It all starts with you
Do you have access to foreclosure lists?
Absolutely, and these days, the best foreclosure deals are here and gone in the first week. The public internet usually only gives access to foreclosures that are overpriced and have been sitting on the market for months. In order to find the best foreclosure deals, you need a team scouring the market for the best deals as soon as they hit the market.
Do I need a Real Estate Agent?
Real estate agents can help you narrow your housing options. The U.S. Department of Housing and Urban Development recommends the use of a real estate agent. Make sure the agent works for you so the agent will be working for your interests. Your agent can take your criteria for a home, including cost, neighborhood, schools, home size and amenities, and match it with the Multiple Listing Service (MLS), which lists all of the homes for sale in a particular area. If you’re purchasing government housing, such as a HUD home, you must have an agent. Remember, finding the property is the least of what an agent does, especially with the internet. Having a good negotiator on your side can still make or break a deal, and is the most important part of getting a “good deal”. This is why it is still so crucial to choose your agent early in the process. You should choose an agent that you believe can negotiate well on any property of interest.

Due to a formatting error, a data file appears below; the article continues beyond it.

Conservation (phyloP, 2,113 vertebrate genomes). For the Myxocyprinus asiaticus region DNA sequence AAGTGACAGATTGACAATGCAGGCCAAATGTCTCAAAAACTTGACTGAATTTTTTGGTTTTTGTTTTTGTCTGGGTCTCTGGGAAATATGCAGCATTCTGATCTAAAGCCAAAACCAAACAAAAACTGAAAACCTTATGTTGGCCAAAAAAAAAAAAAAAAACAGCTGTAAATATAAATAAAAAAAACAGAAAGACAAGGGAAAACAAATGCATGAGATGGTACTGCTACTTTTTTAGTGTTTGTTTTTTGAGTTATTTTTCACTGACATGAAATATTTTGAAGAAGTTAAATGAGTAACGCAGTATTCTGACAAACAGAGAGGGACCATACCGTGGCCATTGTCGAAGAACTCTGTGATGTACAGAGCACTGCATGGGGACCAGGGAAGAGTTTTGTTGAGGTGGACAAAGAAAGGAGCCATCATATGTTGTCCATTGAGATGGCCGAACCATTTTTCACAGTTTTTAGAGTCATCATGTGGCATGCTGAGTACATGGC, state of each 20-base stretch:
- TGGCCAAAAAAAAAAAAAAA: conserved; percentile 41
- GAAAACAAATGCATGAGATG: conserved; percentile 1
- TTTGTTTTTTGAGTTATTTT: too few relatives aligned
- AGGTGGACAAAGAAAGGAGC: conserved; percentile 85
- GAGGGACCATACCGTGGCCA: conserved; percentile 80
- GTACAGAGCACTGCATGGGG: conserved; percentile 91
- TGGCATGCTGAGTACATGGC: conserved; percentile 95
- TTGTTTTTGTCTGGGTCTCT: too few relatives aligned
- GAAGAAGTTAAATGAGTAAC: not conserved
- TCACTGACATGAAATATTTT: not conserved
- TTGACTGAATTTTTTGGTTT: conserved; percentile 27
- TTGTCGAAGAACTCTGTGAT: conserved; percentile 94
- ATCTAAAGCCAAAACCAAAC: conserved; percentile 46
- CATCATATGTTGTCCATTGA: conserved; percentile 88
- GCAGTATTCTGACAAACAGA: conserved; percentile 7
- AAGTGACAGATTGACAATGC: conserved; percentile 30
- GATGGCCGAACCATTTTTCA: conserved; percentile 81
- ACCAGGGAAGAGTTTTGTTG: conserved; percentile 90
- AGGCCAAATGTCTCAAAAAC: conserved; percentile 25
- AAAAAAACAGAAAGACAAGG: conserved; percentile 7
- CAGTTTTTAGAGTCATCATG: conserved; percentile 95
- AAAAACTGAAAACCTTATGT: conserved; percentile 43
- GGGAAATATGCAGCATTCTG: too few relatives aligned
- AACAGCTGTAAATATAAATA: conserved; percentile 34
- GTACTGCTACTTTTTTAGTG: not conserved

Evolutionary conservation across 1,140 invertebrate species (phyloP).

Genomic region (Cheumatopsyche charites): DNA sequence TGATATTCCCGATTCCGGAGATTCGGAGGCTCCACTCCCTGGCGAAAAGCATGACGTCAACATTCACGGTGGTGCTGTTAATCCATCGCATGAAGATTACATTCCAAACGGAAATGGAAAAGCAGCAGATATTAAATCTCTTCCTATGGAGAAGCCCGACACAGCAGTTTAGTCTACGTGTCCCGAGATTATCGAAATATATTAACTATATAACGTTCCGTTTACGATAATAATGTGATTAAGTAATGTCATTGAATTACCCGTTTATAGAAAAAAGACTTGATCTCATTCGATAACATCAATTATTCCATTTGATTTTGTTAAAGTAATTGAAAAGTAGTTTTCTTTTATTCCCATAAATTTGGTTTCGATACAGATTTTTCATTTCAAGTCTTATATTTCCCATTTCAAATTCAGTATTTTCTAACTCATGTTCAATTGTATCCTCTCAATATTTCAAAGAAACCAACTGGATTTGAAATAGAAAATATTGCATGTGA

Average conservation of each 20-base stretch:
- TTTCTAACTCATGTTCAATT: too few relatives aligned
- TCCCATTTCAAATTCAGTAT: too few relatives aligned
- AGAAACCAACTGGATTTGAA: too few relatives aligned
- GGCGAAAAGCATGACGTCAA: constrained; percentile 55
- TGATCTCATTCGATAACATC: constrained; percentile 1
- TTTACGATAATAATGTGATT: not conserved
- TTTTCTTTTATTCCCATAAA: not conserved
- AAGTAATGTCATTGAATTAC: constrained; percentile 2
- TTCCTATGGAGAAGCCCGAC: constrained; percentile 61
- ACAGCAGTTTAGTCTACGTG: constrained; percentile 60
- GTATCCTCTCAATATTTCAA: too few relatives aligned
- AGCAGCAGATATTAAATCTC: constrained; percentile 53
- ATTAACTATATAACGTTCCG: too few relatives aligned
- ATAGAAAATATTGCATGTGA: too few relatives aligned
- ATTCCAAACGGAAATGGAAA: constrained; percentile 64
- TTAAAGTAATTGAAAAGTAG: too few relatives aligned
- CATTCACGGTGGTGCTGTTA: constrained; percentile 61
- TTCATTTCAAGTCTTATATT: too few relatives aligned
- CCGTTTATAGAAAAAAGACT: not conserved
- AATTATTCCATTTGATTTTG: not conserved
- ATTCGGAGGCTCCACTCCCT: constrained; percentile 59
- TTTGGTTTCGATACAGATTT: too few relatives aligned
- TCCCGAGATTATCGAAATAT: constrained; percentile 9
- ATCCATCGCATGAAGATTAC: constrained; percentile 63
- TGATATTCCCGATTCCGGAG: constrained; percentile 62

What are lender fees and what should I expect?
Lender fees can range from .5% to 1.5% percent of the purchase price, depending on the rate and program that the buyer is choosing. The buyer usually has options available that can secure him a lower lender fee in exchange for a higher interest rate, and vice-versa.
What is a down payment, and do I need to send this money in right when my offer is accepted?
You are responsible for two upfront costs when you buy a home. First, there is earnest money, which is a small deposit that lets the seller know you’re serious about buying the home. Earnest money can be usually anywhere up to the 3% of the purchase price (eventually going towards your down payment). The second is the down payment, which is a percentage of the cost of the home, that doesn’t need to be sent to escrow until a few days before closing. Lenders have different requirements for down payments. Traditional lenders usually seek a down payment of at least 10%. Lenders backed by the government can seek less, if you qualify. A reputable mortgage lender will help you find a loan program that works best for you.
What Happens at Closing?
Closing is when you sign all of the loan and ownership paperwork and take over the home. At closing you will be responsible for taking care of some costs, including lender's title policy and points to lower the interest rate on your mortgage, along with fees for loan origination, loan applications, appraisals, housing surveys and even your first month of homeowner’s insurance. These costs can be around 1 - 1.25%, and are largely costs related to obtaining your loan. In addition, please remember that during the inspection period, you will also need to additionally budget to pay for the inspectors you hire. A general inspection costs around $400 and a budget of $1500 for inspection costs is general a good rule of thumb.